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Colombia Médica

On-line version ISSN 1657-9534

Colomb. Med. vol.42 no.1 Cali Jan./Mar. 2011


Effectiveness the pharmaceutical care in diabetic patients*

Jorge E. Machado-Alba, MD1, Sandra Torres-Rodríguez, Quim Farm2, Alvaro Vallejos-Narváez, MD3

* This research work was funded in part by Audifarma SA and Universidad Tecnológica de Pereira, Colombia.
1. Director Research Group on Pharmacoepidemiology and Pharmacosurveillance, Faculty of Health Sciences, Universidad Tecnológica de Pereira, Colombia. Specialized Professional, Department of Pharmacoepidemiology, Audifarma SA, Pereira, Colombia. e-mail:
2. National Coordinator of Pharmaceutical Care, Department of Pharmacoepidemiology, Audifarma SA, Pereira, Colombia. e-mail:
3. Sudirector Department of Pharmacoepidemiology, Audifarma SA, Pereira, Colombia. e-mail:

Received for publication May 21, 2009                                         Accepted for publication September 28, 2010


Objective: To determine the effectiveness of pharmaceutical care to improve control of type-2 diabetes mellitus.
Methods: We carried out pharmacotherapeutical intervention during 19 months on patients with type-2 diabetes mellitus who were affiliate members of the contributive regime of the General System for Healthcare and Social Security in Bogotá and Cartagena. Through an interview and evaluation of medical records, we obtained information about antidiabetic medications used, doses, other medications, along with Hemoglobin A1c level, arterial pressure, serum low-density lipoprotein cholesterol level, nephropathy screening, retinal screening, foot exams in the last year and problems associated with medication use by means of the DADER method Negative Outcomes Associated with Medication (NOM).
Results: The study had a sample of 143 patients (64 intervened and 79 controls) with female predominance (67.1% and 53.1%, respectively), mean age of 63.9±11.2 years. The patients in both groups were taking an average of 6.0±2.7 medications. Initial HbA1c mean was 7.7% and 7.8%, without improvement by the end of the study (7.4% for those intervened and 7.8% for the control group). Hypertension (81.1%) and dyslipidemia (62.9%) were the most important comorbidities. About 50.4% of NOM were of effectiveness, follows 31.3% of necessity. The mean cost per patient in controls was 1.4 greater than for the intervened group.
Conclusions: Increased effectiveness of the antidiabetic therapy was not demonstrated in patients intervened with pharmacotherapeutical monitoring, but we did obtain a reduction in healthcare costs.

Keywords: Diabetes mellitus; Glucosylated hemoglobin A; Hypoglycemic agents; Pharmaceutical services; Colombia.

Colomb Med. 2011; 42: 72-80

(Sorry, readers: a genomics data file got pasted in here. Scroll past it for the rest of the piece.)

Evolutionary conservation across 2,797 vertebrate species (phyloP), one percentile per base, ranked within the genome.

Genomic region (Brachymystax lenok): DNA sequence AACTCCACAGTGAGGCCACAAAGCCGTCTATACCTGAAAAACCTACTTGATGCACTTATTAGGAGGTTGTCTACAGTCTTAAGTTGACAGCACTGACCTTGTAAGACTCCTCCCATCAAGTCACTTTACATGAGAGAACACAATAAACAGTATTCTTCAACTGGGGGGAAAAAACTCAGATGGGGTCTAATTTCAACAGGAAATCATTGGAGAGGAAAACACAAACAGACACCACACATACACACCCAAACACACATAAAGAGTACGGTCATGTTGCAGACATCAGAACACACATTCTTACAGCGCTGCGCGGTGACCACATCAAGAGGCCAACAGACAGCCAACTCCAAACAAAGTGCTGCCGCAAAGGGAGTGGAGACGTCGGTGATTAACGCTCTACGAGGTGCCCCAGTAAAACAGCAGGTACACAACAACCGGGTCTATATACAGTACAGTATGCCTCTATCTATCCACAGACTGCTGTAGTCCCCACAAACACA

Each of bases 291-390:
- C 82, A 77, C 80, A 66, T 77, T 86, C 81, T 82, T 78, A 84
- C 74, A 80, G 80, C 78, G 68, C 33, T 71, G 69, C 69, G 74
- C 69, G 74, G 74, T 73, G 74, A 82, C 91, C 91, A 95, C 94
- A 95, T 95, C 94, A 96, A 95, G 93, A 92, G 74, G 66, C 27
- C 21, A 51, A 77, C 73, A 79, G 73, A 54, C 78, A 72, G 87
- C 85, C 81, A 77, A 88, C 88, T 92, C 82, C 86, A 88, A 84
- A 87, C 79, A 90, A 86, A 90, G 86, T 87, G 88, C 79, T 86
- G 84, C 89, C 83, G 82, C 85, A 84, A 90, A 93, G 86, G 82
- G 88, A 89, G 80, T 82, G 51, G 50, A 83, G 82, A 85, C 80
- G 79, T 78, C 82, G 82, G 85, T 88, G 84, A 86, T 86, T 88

Efectividad del seguimiento farmacoterapéutico en diabéticos tipo 2


Objetivo: Determinar la efectividad del seguimiento farmacoterapéutico para mejorar el control de los pacientes diabéticos tipo 2.
Métodos: Se realizó intervención farmacoterapéutica durante 19 meses a pacientes con diabetes mellitus tipo 2, afiliados al régimen contributivo del Sistema General de Seguridad Social en Salud en Bogotá y Cartagena. Mediante entrevista y revisión de la historia clínica, se obtuvo información sobre medicamentos antidiabéticos utilizados, dosis, comedicación, resultados en último año de HbA1c, tensión arterial, perfil lipídico, albuminuria, examen oftalmológico, valoración de pies y los Resultados Negativos Asociados con la Medicación (RNM) y se siguió la metodología DADER.
Resultados: Participaron 143 pacientes, 64 intervenidos y 79 controles, con predominio de mujeres (67.1% y 53.1%, respectivamente), promedio de edad 63.9±11.2 años. Los pacientes de ambos grupos tomaban en promedio 6.0±2.7 medicamentos. La HbA1c inicial tuvo un promedio de 7.7% y 7.8% y al finalizar el estudio los valores fueron de 7.4% y 7.8%, respectivamente en cada grupo. El 50.4% de los RNM fueron de efectividad, seguido de 31.3% de necesidad. En la visita inicial y final la recomendación farmacéutica fue aceptada y el problema de salud resuelto en 72 casos (42.9% de RNM) y en 46 casos (38.3% de RNM), respectivamente. El cociente medio del costo por paciente en el grupo control fue 1.4 veces mayor que en el intervenido.
Discusión: No se demostró aumento en la efectividad de la terapia antidiabética en pacientes intervenidos con seguimiento farmacoterapéutico, pero se consiguió una reducción en costos de la atención sanitaria.

Palabras clave: Diabetes mellitus; Hemoglobina A glucosilada; Agentes hipoglucémicos; Servicios farmacéuticos; Colombia.

Colomb Med. 2011; 42: 72-80

Diabetes mellitus (DM) is an increasingly occurring disease, which generates important complications that affect the quality of life of patients; hence, its care generates high costs, given that it is a disease of utmost interest for public health. DM affects 130-million individuals around the world, 35-million are in America, and nearly 19-million are in Latin America and the Caribbean. It is calculated that by 2025 there will be 300-million diabetics in the world and 40-million of these will live in our continent1-3. Diabetic patients do not adequately adhere to pharmacological or nutritional treatment, or to the recommended physical activity, which are required to reach a suitable metabolic control, leading to the emergence of micro and macrovascular complications4. It has been estimated that 7% of the Colombian population over 30 years of age suffers from type-2 diabetes and 30% to 40% are unaware of their condition1,4,5. Healthcare costs for diabetic patients in Europe vary from 758€ annually in 1998, to 1476€ in 20026,7.

To reduce health complications and costs in healthcare systems, strategies have been sought to contribute to such aims and which directly involve the pharmacist through a pharmaceutical care program, developed by Hepler and Strand in 19908; its objective is the optimization of the clinical results of the drug therapy, improvement of patient quality of life, contribution to the rational use of medications, and detection, prevention, and solution to Negative Outcomes Associated with Medication (NOM)9,10.